I know, I know. You’re thinking who stole Jen and replaced her with a pod person!? Her whole blog is about how to live a happier life!
I promise there are no pod people here. Pinky swear! Stick with me and it shall all become clear. Rubs crystal ball.
This is where I take a moment and do the “I am not a doctor and this is just my advice” dance. The below is just my opinions based on a lot of research and experience and is by no means meant as medical expertise. If you think you may be suffering from mental illness please seek out a doctor or therapist. It does wonders!
*Disclosure: This post may contain affiliate links. When you make a purchase through the links, we may receive a small commission, at no extra cost to you. However, all my opinions are my own.
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Why doesn’t positive thinking work?
We can grow new neural pathways, but we can’t get rid of old ones.
For example, if you are a native english speaker and learn how to speak french you don’t lose the ability to speak english. It’s still there.
The same goes for negative thoughts. Human beings are skewed towards seeing the negative. We keep a watchful eye for anything that may have any remote possibility of threatening us.
While we’ve evolved past our cavewomen sistahs in many ways our brains are still designed to see negatives first and foremost. That’s what kept us safe back when our biggest concern was watching out for things that wanted to make us a snack.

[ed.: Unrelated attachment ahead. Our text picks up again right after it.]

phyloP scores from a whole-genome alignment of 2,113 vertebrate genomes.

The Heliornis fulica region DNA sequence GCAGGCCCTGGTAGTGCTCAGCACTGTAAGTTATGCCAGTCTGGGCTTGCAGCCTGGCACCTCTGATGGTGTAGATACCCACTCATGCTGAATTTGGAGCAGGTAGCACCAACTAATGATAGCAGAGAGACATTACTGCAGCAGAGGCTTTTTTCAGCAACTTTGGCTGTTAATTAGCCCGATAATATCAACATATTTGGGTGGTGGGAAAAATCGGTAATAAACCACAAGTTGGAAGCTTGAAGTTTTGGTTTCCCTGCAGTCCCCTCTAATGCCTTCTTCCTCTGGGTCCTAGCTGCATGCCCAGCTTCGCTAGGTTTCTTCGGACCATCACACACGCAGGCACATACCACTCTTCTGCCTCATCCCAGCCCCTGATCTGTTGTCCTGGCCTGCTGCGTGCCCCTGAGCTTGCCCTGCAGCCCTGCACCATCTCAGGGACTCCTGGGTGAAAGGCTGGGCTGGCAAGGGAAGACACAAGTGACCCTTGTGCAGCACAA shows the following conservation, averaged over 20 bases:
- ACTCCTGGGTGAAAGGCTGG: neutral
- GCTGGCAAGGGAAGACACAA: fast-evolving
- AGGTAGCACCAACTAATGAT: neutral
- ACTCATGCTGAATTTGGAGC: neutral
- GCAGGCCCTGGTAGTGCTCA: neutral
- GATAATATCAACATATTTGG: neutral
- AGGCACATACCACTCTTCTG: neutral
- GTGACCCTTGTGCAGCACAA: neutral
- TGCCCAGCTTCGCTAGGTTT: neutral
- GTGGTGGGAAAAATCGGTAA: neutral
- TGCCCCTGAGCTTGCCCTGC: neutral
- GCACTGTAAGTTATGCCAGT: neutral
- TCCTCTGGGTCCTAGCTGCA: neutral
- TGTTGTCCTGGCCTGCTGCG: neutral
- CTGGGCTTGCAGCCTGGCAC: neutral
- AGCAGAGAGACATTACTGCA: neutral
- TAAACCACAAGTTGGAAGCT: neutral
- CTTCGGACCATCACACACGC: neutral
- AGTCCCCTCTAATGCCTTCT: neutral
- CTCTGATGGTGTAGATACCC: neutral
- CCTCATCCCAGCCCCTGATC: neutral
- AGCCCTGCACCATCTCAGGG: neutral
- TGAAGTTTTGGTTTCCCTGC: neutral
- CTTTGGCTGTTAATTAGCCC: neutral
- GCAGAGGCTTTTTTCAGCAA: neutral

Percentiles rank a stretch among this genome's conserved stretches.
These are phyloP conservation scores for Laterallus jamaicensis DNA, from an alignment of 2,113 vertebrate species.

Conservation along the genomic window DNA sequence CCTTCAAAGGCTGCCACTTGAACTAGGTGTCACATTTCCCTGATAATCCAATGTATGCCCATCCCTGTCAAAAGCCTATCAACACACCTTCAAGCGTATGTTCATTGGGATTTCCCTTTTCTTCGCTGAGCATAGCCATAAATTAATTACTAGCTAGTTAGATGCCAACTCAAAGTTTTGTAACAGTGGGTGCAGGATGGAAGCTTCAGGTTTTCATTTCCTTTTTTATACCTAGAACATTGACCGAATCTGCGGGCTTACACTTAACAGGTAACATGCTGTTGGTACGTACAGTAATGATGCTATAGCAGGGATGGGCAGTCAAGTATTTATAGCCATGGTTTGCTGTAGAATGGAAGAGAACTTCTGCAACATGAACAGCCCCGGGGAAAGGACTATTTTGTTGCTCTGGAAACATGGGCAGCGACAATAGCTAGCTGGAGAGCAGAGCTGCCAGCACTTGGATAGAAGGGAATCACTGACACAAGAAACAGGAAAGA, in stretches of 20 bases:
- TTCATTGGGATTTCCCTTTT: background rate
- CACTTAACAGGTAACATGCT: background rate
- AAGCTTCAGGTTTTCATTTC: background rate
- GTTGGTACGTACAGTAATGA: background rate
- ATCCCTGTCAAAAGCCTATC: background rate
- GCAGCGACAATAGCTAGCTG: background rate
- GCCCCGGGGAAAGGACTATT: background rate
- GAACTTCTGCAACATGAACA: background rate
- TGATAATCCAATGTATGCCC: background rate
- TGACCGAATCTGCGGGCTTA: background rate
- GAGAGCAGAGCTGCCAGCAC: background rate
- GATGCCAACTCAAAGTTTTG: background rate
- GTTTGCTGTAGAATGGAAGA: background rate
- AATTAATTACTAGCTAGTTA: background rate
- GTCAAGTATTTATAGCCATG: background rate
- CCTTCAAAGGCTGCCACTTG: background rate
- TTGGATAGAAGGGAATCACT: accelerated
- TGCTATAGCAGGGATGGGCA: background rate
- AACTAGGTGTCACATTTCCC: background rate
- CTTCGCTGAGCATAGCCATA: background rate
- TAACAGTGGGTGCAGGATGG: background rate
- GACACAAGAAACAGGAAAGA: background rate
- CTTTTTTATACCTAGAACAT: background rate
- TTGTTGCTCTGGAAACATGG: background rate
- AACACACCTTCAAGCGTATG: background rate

Having negative thoughts is NORMAL.
It doesn’t matter how many mantras you repeat or positive affirmations you say. You can’t get rid of negative thoughts.
Actually, trying too hard to think positively and suppress your negative thoughts can INCREASE your negative thoughts.
Well, crud muffins, how is that fair?
Positive thinking also limits how much control we think we have over a situation.
If we are only focusing on the positive and ignoring the negative then we’re not going to be thinking of solutions that can help us in situations that are less than ideal.
So if positive thinking can make things worse am I just stuck with these low self-esteem thoughts? I’m sick of being an Eyore!
Here’s what to try instead of positive thinking.
Try using tools from Acceptance and Commitment Therapy (ACT). ACT is a mix of mindfulness and acceptance of what is reality.
With ACT you accept that negative thoughts are there and instead of trying to get rid of them you defuse them!
Ways to defuse negative thoughts:
- Repeat the negative though but say “I’m telling myself the story that….”.
Example: I’m telling myself the story that people think I’m dorky”. It can help you realize that’s all it is. A story.
- Say the negative thought outloud in a squeaky or comical voice.
- Name your thought. “Oh, there’s Critical Karen again”.
- Close your eyes and imagine leaves floating down the river. Place each of your worries on a leaf and watch them keep floating on down the river. Here’s a great guided meditation to take you through this!
- Reset by doing a guided meditation or even setting an alarm on your phont for two minutes and just concentrating on each inhale and exhale as you breathe.
Taking yourself out of the negative thought loop for a few minutes can help give you a better perspective on what the reality is and not just what your anxious mind is feeding to you.
- Reframe your thoughts! Try out my Stop Self-doubt Now worksheet that can take you through this process.
- THINK! This is my favorite one!